Few stocks other than Amazon (AMZN
) and Apple (AAPL
) are trading near their 52-week highs right now. The stock market, as measured by the S&P 500, sits at 1,131, a low point it hasn't traded near consistently since late 2009. There's every reason to believe it will decline back to the levels it hit just before and after the sickening sell-off that bottomed in March 2009. In other words, the next correction could drop the S&P 500 to below 900.
The most obvious reasons for a new leg down are the trouble in Europe, high unemployment, the troubled housing market and the slim chance of Congress agreeing to any federal government stimulus plan late this year or early in 2012. But the most powerful downward pressure on the market is likely to come from fourth-quarter earnings
forecasts. Many of those will be issued before the end of October.
Earnings have been solid for nearly two years thanks to most companies cutting their way to strong margins. But there appears to be little more in the way of expenses to eliminate. The means a near future outlook of lower earnings per share.The most vulnerable large industries are retail, automotive, consumer electronics, media and telecom. Each relies to a large extent on consumer activity. Each also relies heavily on strong fourth-quarter sales. As employment slips and consumer sentiment hits multiyear lows, the stocks of these companies will get battered. The other large sector in trouble is banking, although its problem is more related to balance sheet issues than consumer activity. The financial industry still has many of the most widely traded stocks, led by Citigroup (C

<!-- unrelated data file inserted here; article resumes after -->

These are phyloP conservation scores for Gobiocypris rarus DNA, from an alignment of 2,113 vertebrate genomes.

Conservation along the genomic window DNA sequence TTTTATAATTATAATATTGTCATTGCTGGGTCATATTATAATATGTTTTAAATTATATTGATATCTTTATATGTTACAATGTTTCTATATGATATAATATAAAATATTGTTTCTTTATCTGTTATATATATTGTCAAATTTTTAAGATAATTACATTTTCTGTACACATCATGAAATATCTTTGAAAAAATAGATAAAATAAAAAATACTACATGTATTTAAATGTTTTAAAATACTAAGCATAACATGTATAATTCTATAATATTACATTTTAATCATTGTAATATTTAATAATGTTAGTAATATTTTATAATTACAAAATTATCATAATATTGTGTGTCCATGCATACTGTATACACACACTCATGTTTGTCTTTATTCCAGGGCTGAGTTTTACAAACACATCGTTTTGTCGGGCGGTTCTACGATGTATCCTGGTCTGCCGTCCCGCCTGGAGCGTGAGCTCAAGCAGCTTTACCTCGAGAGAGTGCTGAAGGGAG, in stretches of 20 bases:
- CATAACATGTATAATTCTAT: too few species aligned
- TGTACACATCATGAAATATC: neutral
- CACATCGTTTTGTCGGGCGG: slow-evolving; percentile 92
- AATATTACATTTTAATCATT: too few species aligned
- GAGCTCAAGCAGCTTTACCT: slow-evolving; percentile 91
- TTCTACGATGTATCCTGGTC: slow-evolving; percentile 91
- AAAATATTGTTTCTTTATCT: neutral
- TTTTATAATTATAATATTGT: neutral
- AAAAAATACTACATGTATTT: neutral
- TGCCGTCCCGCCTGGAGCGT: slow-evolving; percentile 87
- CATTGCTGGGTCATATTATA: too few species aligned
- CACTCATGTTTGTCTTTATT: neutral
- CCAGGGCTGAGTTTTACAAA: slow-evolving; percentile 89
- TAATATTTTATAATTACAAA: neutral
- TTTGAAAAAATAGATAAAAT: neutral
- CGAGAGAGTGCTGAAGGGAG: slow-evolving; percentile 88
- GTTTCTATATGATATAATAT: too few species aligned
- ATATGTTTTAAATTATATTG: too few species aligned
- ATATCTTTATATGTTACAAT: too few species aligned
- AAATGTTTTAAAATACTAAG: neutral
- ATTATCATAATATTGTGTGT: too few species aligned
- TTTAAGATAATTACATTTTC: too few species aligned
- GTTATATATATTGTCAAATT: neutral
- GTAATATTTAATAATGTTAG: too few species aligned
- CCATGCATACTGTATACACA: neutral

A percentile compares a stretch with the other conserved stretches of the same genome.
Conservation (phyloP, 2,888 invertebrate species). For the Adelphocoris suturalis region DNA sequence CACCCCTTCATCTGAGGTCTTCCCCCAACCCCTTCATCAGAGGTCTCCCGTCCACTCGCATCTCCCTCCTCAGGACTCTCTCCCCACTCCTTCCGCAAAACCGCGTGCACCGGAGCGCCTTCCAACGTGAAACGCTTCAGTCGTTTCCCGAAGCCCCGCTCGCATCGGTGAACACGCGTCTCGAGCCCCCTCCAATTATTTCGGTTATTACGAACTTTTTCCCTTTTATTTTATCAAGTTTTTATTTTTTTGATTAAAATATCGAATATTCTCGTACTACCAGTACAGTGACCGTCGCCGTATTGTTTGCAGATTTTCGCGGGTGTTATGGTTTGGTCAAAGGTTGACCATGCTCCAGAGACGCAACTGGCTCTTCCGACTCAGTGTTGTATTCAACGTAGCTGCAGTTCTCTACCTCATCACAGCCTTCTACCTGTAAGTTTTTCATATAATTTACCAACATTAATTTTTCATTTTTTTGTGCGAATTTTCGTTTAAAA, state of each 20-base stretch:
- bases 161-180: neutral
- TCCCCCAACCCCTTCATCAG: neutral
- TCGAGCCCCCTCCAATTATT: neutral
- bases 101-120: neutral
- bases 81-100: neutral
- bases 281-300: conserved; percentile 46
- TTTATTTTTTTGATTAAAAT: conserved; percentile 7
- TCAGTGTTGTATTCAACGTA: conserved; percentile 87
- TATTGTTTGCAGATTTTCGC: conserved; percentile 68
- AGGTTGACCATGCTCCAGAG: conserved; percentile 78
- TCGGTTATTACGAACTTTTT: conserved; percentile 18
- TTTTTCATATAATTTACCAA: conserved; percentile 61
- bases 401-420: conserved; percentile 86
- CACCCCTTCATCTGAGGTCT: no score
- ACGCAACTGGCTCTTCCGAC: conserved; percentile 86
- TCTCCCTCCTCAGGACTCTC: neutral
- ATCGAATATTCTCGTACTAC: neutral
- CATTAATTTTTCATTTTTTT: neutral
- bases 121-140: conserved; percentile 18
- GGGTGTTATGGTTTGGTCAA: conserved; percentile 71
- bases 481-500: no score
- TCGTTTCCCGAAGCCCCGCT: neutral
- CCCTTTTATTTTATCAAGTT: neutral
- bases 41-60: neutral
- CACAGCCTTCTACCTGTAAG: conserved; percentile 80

) and Bank of America (BAC
Optimists argue that with bank, retail and car manufacturing shares at 52-week lows, they're attractive based on P/E valuations and other standard measurements of value. But those metrics are only useful when the consumer economy
is modestly stable. Right now, it's not. Free fall is a better way to describe the situation.
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